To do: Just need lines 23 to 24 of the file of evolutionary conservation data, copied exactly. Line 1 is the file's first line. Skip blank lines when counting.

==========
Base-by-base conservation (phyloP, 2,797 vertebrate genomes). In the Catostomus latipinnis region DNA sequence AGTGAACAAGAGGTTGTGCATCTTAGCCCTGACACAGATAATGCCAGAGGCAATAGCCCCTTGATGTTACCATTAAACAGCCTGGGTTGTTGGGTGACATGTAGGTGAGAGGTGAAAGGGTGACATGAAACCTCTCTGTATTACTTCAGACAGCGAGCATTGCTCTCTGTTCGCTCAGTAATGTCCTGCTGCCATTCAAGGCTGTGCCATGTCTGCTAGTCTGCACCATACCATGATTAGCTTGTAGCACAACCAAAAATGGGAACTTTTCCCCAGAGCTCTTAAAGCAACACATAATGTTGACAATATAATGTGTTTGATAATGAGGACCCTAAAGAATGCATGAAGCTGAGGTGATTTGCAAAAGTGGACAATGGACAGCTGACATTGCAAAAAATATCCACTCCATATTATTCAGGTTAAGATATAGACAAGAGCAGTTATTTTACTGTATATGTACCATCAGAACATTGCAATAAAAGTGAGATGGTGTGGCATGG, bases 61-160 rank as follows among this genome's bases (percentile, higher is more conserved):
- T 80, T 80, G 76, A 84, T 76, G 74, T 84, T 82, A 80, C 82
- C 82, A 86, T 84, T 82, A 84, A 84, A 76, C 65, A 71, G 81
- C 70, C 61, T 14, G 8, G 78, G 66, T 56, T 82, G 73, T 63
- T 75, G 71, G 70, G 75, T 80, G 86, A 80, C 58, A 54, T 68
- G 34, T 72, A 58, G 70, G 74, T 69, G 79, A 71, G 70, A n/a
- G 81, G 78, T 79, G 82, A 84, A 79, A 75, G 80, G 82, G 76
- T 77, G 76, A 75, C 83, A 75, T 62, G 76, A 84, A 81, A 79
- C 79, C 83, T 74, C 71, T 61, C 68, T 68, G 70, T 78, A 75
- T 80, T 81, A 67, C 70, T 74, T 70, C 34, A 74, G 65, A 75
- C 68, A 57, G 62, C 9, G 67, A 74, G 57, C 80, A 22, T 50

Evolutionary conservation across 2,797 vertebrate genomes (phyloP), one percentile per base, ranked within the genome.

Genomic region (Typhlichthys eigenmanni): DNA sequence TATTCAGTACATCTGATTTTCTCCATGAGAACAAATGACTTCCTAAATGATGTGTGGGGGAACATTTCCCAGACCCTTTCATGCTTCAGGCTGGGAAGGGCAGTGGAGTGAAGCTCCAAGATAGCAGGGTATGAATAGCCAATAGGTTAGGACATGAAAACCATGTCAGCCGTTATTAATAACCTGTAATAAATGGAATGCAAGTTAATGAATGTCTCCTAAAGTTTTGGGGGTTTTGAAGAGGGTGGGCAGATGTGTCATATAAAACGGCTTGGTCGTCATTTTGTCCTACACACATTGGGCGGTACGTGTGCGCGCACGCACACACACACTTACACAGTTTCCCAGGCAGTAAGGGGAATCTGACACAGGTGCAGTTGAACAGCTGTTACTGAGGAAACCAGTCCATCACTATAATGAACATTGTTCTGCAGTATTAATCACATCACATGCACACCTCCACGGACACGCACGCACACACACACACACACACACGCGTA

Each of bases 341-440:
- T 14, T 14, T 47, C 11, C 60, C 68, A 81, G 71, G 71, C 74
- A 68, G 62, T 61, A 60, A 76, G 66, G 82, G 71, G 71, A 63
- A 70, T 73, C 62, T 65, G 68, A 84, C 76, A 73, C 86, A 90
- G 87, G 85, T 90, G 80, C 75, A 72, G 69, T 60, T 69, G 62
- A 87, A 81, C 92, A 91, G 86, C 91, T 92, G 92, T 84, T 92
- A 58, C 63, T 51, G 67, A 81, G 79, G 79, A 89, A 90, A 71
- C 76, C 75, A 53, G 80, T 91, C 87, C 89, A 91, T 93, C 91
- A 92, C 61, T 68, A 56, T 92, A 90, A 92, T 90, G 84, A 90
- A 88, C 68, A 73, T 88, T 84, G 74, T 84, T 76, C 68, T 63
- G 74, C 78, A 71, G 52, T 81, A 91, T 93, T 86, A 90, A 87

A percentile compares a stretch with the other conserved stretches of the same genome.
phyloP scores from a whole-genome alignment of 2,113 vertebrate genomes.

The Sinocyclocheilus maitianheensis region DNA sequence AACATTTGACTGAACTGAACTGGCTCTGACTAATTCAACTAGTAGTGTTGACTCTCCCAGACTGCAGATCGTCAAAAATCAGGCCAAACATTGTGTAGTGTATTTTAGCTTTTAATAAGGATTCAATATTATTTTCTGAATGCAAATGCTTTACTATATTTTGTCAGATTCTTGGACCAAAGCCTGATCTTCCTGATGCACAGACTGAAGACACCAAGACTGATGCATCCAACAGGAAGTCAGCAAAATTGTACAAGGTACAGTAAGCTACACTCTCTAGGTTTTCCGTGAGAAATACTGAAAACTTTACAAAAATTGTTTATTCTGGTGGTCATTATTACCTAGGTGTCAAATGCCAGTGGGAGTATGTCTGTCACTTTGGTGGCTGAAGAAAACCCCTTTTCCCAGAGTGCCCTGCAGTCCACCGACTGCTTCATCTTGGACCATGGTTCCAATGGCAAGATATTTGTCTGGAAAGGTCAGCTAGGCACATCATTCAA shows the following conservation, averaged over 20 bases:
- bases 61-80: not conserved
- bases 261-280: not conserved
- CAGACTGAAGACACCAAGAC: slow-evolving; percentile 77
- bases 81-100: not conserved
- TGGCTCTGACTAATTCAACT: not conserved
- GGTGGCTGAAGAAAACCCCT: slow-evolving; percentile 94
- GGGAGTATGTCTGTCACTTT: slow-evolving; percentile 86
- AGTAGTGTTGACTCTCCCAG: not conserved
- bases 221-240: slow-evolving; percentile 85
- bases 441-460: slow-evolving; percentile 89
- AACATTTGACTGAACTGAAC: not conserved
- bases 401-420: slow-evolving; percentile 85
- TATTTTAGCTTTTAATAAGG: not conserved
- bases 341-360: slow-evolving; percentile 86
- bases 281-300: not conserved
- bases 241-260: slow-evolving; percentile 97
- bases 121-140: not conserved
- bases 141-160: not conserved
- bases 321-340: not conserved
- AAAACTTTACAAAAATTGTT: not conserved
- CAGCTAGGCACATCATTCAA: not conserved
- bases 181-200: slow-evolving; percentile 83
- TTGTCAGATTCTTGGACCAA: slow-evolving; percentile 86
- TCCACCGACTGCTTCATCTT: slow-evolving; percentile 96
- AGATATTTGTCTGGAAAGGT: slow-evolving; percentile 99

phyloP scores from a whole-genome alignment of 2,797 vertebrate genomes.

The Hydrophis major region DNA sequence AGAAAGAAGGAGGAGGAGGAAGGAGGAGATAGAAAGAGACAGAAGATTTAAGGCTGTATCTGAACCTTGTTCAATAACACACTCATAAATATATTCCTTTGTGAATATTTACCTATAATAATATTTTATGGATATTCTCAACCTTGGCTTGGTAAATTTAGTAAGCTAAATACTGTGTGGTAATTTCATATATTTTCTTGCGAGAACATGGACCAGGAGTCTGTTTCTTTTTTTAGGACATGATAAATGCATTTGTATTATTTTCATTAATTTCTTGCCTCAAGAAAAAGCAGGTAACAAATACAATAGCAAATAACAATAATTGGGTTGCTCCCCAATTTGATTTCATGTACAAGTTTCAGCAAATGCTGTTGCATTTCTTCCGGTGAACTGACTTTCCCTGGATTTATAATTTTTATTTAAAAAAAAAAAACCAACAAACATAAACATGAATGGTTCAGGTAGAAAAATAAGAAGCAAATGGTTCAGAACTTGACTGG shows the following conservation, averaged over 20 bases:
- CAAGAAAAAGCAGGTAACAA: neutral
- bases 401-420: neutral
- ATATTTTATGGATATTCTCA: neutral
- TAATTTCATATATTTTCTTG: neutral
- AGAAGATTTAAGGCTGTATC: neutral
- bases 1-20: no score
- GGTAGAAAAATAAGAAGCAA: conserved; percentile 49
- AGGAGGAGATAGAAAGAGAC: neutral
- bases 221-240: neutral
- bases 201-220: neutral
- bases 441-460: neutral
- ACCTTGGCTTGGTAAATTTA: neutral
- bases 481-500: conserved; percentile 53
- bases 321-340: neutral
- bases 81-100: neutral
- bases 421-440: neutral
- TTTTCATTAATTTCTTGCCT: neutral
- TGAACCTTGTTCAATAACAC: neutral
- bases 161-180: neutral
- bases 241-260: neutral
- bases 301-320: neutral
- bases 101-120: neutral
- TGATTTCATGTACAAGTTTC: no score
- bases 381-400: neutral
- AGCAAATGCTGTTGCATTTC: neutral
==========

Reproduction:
- A 88, C 68, A 73, T 88, T 84, G 74, T 84, T 76, C 68, T 63
- G 74, C 78, A 71, G 52, T 81, A 91, T 93, T 86, A 90, A 87